3 Differences Between Commercial And Residential Glass

Consumers interact with glass surfaces on a daily basis. Some of these glass surfaces are inside the home, while others are found in retail stores or restaurants.

You may think that all glass surfaces are created equal, but there are some significant differences between commercial glass and residential glass. Understanding these differences will give you a better appreciation for the role glass plays in your day-to-day life.

1. Size

One of the most obvious differences between commercial and residential glass is the size of each pane. The windows on a skyscraper are considerably larger than the windows in a residential property.

Installers must be able to maneuver and secure panes of glass that span floor to ceiling in a commercial space. Manufacturing such large panes of glass requires a lot of attention to detail, but the same companies who manufacture residential windows create large commercial panes.

You can expect both commercial and residential glass to have a high level of quality, despite the differences in size.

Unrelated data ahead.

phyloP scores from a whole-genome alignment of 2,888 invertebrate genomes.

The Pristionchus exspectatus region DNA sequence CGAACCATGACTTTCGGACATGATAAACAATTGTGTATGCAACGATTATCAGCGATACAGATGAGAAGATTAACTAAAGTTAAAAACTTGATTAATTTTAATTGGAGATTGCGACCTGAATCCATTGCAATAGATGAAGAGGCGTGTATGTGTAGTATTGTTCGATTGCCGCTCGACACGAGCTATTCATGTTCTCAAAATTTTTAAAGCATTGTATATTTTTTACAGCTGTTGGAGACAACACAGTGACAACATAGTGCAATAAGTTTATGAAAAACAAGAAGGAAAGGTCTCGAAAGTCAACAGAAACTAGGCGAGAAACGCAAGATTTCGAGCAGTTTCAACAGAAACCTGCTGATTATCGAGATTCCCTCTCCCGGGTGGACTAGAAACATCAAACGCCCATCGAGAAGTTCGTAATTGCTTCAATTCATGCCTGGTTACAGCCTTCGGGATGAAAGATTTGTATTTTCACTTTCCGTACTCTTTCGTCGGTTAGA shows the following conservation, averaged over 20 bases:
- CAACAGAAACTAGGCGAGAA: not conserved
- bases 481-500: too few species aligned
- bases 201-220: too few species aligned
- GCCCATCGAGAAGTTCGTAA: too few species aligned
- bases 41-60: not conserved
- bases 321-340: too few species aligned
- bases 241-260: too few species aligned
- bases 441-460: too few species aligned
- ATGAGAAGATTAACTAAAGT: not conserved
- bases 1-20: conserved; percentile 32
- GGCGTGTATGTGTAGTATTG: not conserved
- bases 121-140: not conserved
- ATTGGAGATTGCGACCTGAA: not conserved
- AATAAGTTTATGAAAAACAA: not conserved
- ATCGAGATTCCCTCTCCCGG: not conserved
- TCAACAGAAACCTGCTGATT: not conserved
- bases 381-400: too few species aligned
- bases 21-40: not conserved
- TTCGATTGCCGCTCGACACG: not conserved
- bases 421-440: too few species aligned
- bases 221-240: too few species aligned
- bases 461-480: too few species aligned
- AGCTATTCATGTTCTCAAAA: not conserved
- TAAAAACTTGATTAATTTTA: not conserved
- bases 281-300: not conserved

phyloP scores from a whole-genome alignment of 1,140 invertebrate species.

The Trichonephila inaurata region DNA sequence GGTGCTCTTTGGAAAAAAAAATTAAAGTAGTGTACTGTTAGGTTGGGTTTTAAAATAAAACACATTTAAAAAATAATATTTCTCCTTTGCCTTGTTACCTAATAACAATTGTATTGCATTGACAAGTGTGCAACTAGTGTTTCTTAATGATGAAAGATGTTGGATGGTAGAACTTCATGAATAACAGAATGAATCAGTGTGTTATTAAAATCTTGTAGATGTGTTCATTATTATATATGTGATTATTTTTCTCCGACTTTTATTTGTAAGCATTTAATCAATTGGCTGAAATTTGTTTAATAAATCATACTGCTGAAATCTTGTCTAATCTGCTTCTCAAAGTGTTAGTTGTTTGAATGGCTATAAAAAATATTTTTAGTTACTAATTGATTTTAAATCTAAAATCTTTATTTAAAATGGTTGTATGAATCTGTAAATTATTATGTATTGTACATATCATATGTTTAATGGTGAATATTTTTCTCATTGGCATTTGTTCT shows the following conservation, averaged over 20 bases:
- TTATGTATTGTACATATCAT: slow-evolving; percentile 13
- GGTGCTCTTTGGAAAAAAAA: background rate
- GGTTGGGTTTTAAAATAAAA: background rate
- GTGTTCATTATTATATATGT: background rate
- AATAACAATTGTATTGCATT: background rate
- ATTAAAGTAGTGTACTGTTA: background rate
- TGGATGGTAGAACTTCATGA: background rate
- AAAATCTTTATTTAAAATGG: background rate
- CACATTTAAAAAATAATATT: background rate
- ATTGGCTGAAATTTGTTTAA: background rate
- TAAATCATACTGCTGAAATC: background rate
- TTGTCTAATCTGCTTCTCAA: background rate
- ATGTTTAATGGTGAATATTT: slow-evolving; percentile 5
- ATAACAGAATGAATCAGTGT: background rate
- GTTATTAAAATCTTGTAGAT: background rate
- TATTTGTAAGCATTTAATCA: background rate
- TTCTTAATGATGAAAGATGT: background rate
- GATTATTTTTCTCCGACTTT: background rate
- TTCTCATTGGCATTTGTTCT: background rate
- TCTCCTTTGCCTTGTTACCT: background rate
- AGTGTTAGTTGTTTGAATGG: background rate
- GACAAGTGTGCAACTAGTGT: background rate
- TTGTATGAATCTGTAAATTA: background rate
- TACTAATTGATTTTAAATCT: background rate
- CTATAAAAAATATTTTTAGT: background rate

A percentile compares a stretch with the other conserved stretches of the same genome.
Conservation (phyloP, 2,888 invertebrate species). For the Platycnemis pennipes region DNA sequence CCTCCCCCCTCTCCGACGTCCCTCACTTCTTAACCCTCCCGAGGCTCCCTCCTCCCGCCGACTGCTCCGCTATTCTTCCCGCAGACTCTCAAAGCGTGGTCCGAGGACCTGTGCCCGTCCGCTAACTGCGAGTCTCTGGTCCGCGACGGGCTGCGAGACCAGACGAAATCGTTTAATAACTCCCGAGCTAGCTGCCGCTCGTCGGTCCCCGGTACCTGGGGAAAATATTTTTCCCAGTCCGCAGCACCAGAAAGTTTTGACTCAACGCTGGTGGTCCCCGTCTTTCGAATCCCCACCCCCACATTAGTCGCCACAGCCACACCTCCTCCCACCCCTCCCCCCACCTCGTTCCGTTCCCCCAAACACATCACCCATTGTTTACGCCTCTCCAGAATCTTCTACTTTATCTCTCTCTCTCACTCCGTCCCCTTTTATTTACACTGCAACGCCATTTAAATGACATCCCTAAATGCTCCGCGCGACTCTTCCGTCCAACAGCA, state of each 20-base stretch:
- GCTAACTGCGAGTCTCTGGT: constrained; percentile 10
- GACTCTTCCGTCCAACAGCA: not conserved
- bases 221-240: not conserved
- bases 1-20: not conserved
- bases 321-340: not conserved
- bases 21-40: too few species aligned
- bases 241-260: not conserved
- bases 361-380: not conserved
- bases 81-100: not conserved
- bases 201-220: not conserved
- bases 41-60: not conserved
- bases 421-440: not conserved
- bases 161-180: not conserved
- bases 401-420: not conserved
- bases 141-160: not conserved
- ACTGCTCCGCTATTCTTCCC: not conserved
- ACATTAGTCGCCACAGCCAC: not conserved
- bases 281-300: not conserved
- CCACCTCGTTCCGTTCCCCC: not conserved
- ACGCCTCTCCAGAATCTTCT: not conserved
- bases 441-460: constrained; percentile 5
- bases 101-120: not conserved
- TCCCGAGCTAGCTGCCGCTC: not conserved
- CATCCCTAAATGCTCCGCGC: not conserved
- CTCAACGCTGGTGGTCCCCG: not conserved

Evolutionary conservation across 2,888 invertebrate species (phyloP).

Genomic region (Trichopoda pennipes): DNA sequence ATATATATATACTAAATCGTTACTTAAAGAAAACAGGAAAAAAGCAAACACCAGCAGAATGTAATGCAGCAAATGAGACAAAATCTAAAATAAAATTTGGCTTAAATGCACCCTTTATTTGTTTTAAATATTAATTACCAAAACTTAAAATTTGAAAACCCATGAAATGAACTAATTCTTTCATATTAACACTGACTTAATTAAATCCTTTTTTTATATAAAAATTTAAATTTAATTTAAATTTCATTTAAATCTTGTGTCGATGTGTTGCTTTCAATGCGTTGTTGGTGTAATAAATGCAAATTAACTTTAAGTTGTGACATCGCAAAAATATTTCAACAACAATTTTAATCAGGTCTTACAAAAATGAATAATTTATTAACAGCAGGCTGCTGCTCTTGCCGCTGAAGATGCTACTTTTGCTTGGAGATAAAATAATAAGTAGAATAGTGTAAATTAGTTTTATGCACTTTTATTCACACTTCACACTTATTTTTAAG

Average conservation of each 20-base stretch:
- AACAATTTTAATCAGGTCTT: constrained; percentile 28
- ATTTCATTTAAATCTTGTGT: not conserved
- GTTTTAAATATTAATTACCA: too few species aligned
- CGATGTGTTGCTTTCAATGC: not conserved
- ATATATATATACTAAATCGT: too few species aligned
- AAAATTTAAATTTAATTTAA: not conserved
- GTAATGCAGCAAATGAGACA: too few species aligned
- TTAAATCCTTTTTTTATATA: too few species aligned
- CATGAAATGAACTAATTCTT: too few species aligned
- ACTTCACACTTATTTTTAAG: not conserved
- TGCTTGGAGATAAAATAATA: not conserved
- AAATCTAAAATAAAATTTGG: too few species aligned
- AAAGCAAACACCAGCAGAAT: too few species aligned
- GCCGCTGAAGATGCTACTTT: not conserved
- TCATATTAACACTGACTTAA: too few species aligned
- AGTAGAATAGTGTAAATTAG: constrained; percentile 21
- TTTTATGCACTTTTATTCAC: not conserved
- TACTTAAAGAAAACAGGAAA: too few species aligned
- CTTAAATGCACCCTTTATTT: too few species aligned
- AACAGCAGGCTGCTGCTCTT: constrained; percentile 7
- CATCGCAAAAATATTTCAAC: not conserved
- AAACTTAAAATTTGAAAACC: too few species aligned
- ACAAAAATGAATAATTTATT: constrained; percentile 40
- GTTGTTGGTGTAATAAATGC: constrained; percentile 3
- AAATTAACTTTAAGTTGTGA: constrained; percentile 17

2. Strength

Another difference between commercial and residential glass is the strength of each pane. Commercial property owners are typically concerned with safety over aesthetics when it comes to installing glass.

Many of the glass panes utilized in commercial settings are heated to an extremely high temperature, then cooled slowly to give the glass added strength. This heat-treated glass is resistant to shattering, which offers commercial property owners some security against theft.

Homeowners typically don't need heat-treated glass, but there are some residences that can benefit from the use of this commercial glass product. Any home located in a hurricane or tornado zone will sustain less damage during a storm when fitted with heat-treated glass.

3. Treatments

Glass can be treated with a variety of solutions that help improve the overall quality and performance of the glass pane over time. Commercial glass is commonly treated with a protective UV barrier.

This type of treatment helps to filter out the damaging UV rays in sunlight. By eliminating UV rays, treated commercial glass can prevent products displayed in the window from fading and protect anyone working near a commercial window from sun exposure.

Residential windows can be treated as well, but most homeowners don't require the same level of protection required in a commercial setting.

Commercial glass and residential glass are different. It's important that you work with window experts who specialize in either commercial or residential glass for window replacement and repairs.